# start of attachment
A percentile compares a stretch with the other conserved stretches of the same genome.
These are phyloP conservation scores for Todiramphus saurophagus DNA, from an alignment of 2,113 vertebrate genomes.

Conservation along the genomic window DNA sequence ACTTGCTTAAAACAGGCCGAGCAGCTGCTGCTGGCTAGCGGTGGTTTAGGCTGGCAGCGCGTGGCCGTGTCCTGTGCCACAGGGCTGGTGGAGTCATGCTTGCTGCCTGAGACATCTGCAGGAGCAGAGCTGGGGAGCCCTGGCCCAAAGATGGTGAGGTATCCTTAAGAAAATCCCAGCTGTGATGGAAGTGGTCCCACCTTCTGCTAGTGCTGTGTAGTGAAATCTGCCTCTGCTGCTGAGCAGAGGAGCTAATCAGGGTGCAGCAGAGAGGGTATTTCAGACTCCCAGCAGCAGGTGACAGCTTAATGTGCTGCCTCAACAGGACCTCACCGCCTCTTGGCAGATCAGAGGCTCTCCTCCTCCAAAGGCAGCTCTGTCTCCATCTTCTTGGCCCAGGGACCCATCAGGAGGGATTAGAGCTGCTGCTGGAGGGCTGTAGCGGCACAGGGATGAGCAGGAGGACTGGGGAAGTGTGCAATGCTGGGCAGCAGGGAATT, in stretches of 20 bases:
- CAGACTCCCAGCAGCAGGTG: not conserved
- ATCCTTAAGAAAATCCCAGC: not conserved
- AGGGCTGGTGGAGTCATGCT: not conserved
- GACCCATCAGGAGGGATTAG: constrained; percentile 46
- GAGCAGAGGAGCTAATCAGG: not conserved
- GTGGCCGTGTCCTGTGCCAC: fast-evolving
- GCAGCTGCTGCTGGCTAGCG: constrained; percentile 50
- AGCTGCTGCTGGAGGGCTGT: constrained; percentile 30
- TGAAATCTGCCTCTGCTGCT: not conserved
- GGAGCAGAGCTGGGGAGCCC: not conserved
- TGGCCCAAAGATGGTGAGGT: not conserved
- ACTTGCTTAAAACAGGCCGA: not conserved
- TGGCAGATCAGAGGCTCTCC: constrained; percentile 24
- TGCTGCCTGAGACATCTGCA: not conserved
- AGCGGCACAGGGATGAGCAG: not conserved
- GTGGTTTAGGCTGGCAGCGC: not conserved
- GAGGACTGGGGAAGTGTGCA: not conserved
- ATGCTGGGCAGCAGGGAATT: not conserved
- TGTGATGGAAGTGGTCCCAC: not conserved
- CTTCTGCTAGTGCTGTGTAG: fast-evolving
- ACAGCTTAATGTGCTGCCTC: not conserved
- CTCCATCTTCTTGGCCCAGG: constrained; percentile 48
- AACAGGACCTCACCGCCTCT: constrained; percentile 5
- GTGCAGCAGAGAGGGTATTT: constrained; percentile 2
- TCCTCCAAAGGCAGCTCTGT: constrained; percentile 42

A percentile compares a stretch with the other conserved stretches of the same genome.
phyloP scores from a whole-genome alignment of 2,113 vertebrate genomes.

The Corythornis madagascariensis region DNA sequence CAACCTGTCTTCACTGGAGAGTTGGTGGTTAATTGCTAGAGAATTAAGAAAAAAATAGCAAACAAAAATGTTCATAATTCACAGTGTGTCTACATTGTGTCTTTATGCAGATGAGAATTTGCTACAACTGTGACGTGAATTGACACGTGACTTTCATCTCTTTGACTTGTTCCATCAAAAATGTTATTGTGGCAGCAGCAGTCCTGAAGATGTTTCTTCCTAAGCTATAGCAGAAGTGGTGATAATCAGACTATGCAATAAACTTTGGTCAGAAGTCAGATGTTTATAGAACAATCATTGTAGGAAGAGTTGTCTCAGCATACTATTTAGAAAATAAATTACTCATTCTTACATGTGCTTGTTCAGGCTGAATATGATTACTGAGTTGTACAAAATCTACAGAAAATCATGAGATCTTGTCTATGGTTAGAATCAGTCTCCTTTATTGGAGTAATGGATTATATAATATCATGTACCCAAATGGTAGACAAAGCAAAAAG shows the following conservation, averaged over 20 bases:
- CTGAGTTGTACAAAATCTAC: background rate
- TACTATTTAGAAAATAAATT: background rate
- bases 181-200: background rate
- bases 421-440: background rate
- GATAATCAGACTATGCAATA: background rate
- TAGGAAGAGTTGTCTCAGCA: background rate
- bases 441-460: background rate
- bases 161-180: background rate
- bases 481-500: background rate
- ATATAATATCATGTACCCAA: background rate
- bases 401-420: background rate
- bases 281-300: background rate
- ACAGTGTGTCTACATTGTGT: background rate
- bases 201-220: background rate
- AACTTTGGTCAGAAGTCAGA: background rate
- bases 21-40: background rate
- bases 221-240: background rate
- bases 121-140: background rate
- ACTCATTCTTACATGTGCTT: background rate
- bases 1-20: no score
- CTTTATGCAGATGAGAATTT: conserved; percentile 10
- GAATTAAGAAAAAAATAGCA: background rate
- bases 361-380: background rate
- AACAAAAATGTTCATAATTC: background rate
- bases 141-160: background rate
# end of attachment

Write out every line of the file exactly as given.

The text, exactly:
A percentile compares a stretch with the other conserved stretches of the same genome.
These are phyloP conservation scores for Todiramphus saurophagus DNA, from an alignment of 2,113 vertebrate genomes.

Conservation along the genomic window DNA sequence ACTTGCTTAAAACAGGCCGAGCAGCTGCTGCTGGCTAGCGGTGGTTTAGGCTGGCAGCGCGTGGCCGTGTCCTGTGCCACAGGGCTGGTGGAGTCATGCTTGCTGCCTGAGACATCTGCAGGAGCAGAGCTGGGGAGCCCTGGCCCAAAGATGGTGAGGTATCCTTAAGAAAATCCCAGCTGTGATGGAAGTGGTCCCACCTTCTGCTAGTGCTGTGTAGTGAAATCTGCCTCTGCTGCTGAGCAGAGGAGCTAATCAGGGTGCAGCAGAGAGGGTATTTCAGACTCCCAGCAGCAGGTGACAGCTTAATGTGCTGCCTCAACAGGACCTCACCGCCTCTTGGCAGATCAGAGGCTCTCCTCCTCCAAAGGCAGCTCTGTCTCCATCTTCTTGGCCCAGGGACCCATCAGGAGGGATTAGAGCTGCTGCTGGAGGGCTGTAGCGGCACAGGGATGAGCAGGAGGACTGGGGAAGTGTGCAATGCTGGGCAGCAGGGAATT, in stretches of 20 bases:
- CAGACTCCCAGCAGCAGGTG: not conserved
- ATCCTTAAGAAAATCCCAGC: not conserved
- AGGGCTGGTGGAGTCATGCT: not conserved
- GACCCATCAGGAGGGATTAG: constrained; percentile 46
- GAGCAGAGGAGCTAATCAGG: not conserved
- GTGGCCGTGTCCTGTGCCAC: fast-evolving
- GCAGCTGCTGCTGGCTAGCG: constrained; percentile 50
- AGCTGCTGCTGGAGGGCTGT: constrained; percentile 30
- TGAAATCTGCCTCTGCTGCT: not conserved
- GGAGCAGAGCTGGGGAGCCC: not conserved
- TGGCCCAAAGATGGTGAGGT: not conserved
- ACTTGCTTAAAACAGGCCGA: not conserved
- TGGCAGATCAGAGGCTCTCC: constrained; percentile 24
- TGCTGCCTGAGACATCTGCA: not conserved
- AGCGGCACAGGGATGAGCAG: not conserved
- GTGGTTTAGGCTGGCAGCGC: not conserved
- GAGGACTGGGGAAGTGTGCA: not conserved
- ATGCTGGGCAGCAGGGAATT: not conserved
- TGTGATGGAAGTGGTCCCAC: not conserved
- CTTCTGCTAGTGCTGTGTAG: fast-evolving
- ACAGCTTAATGTGCTGCCTC: not conserved
- CTCCATCTTCTTGGCCCAGG: constrained; percentile 48
- AACAGGACCTCACCGCCTCT: constrained; percentile 5
- GTGCAGCAGAGAGGGTATTT: constrained; percentile 2
- TCCTCCAAAGGCAGCTCTGT: constrained; percentile 42

A percentile compares a stretch with the other conserved stretches of the same genome.
phyloP scores from a whole-genome alignment of 2,113 vertebrate genomes.

The Corythornis madagascariensis region DNA sequence CAACCTGTCTTCACTGGAGAGTTGGTGGTTAATTGCTAGAGAATTAAGAAAAAAATAGCAAACAAAAATGTTCATAATTCACAGTGTGTCTACATTGTGTCTTTATGCAGATGAGAATTTGCTACAACTGTGACGTGAATTGACACGTGACTTTCATCTCTTTGACTTGTTCCATCAAAAATGTTATTGTGGCAGCAGCAGTCCTGAAGATGTTTCTTCCTAAGCTATAGCAGAAGTGGTGATAATCAGACTATGCAATAAACTTTGGTCAGAAGTCAGATGTTTATAGAACAATCATTGTAGGAAGAGTTGTCTCAGCATACTATTTAGAAAATAAATTACTCATTCTTACATGTGCTTGTTCAGGCTGAATATGATTACTGAGTTGTACAAAATCTACAGAAAATCATGAGATCTTGTCTATGGTTAGAATCAGTCTCCTTTATTGGAGTAATGGATTATATAATATCATGTACCCAAATGGTAGACAAAGCAAAAAG shows the following conservation, averaged over 20 bases:
- CTGAGTTGTACAAAATCTAC: background rate
- TACTATTTAGAAAATAAATT: background rate
- bases 181-200: background rate
- bases 421-440: background rate
- GATAATCAGACTATGCAATA: background rate
- TAGGAAGAGTTGTCTCAGCA: background rate
- bases 441-460: background rate
- bases 161-180: background rate
- bases 481-500: background rate
- ATATAATATCATGTACCCAA: background rate
- bases 401-420: background rate
- bases 281-300: background rate
- ACAGTGTGTCTACATTGTGT: background rate
- bases 201-220: background rate
- AACTTTGGTCAGAAGTCAGA: background rate
- bases 21-40: background rate
- bases 221-240: background rate
- bases 121-140: background rate
- ACTCATTCTTACATGTGCTT: background rate
- bases 1-20: no score
- CTTTATGCAGATGAGAATTT: conserved; percentile 10
- GAATTAAGAAAAAAATAGCA: background rate
- bases 361-380: background rate
- AACAAAAATGTTCATAATTC: background rate
- bases 141-160: background rate